In yesterday's Nourish entry, I reported on the possibilitty of a global food shortage by 2050 and what could be done about it. It turns out we don't have to wait 36 years for a food shortage. One could happen any time there's a large enough natural disaster as Bob Norton of Auburn University described on April 3, 2014 in Food Defense Begins with Food Intelligence.
Consumers have largely lost an understanding of the traditional sources of food (such as farms, fields, ranches and orchards) and now tend to think of food’s origin as the grocery store or the fast-food restaurant. America has moved so far away from its agrarian past that most people cannot produce for themselves even the most simply grown foods.Read the rest of the article at the link to get advice for communities and companies.
Consumers need to understand the complexities of modern food production so they can prepare for disruptions caused by natural disasters or terrorist attacks. This can be accomplished in part by better understanding how food corporations plan for contingencies and then applying those lessons at the household level.
The average large city in the United States contains about three days’ supply of food, smaller communities often even less. Should the supply chain be disrupted, a readily available alternative supply might not exist. Some people think the government would step in to provide necessities in an emergency, but countless cases—including the disasters caused by tornadoes in the Oklahoma City region last year—have proven that the government is only marginally effective in providing even short-term solutions. Like companies, individuals should always consider food disruption as a distinct possibility when an emergency looms.
After the Oklahoma tornadoes and Hurricane Sandy, some people actually did go hungry, some for several days, because no one could get through the debris to offer assistance. This is one reason the Department of Homeland Security recommends that all households store at least a three-day supply of nonperishable food.
Emergencies cause incredible amounts of stress, which may naturally depress appetites. It is important to choose food products that will provide sufficient nutrition while proving palatable enough to encourage consumption. Some food products require water in their preparation, and water is a key ingredient for human survival. Food and water supplies have to be kept close by, so that in an emergency both are readily available. Prepare for a longer duration emergency and you will have sufficient capacity to help other family and friends, should an emergency be of shorter duration. In this way neighbors can look out for neighbors when roads are impassible and government assistance will be delayed.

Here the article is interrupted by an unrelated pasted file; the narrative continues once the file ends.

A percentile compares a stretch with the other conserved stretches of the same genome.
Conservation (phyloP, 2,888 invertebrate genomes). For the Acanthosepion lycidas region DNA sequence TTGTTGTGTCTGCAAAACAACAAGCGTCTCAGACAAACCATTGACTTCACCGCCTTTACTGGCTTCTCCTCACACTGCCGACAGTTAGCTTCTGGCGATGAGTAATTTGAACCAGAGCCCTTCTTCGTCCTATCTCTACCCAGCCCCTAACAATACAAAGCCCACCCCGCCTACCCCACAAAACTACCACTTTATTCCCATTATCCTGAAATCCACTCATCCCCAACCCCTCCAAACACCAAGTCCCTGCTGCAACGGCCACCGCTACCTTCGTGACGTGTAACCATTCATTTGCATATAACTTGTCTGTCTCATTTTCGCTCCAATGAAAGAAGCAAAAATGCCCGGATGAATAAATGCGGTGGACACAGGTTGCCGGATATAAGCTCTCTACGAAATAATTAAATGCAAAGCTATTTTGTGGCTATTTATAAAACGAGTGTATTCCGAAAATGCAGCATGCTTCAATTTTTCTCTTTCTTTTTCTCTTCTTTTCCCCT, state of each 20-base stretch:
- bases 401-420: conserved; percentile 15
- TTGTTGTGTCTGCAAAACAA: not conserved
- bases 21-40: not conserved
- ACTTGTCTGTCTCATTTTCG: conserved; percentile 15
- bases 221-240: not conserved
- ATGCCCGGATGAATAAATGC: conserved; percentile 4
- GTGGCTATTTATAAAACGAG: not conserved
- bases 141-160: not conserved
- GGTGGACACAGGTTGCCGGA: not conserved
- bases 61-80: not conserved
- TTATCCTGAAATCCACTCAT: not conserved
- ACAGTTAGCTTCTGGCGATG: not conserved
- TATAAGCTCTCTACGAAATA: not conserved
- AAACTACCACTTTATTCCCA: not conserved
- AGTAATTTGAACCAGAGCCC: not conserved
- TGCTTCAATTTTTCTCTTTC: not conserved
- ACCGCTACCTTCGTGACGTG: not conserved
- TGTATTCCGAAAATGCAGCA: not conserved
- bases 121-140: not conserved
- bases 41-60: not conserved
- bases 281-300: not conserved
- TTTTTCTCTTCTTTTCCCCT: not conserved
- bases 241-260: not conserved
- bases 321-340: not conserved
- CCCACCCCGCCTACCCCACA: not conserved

Communities made up of households that understand and practice food security are communities less likely to experience widespread food emergencies in the face of natural- or terrorist-related disasters. Food-secure households make food-secure neighborhoods, which in turn make food-secure communities, which make food-secure regions and a food-secure nation.
Fortunately, this year's hurricane season will be less likely to produce a Sandy or Katrina, as North Carolina State University reported Expect Relatively Quiet Hurricane Season, NC State Researchers Say on April 16, 2014.
The 2014 Atlantic hurricane season will be less active than in the past 20 years, but still in line with overall averages from 1950 to the present, according to researchers at North Carolina State University.That's good news. Just the same, be prepared.
Eight to 11 named storms should form in 2014 in the Atlantic basin, which includes the entire Atlantic Ocean, the Gulf of Mexico and the Caribbean Sea, according to Dr. Lian Xie, professor of marine, earth and atmospheric sciences (MEAS), and collaborators Dr. Montserrat Fuentes, professor of statistics, Marcela Alfaro-Cordoba, graduate research assistant in statistics and Bin Liu, research assistant professor in MEAS. This number is slightly lower than – but within the margin of error for – the (1950-2013) 63-year average of 10.8 named storms.
Of those named storms, four to six may grow strong enough to become hurricanes, and one to three may become major hurricanes.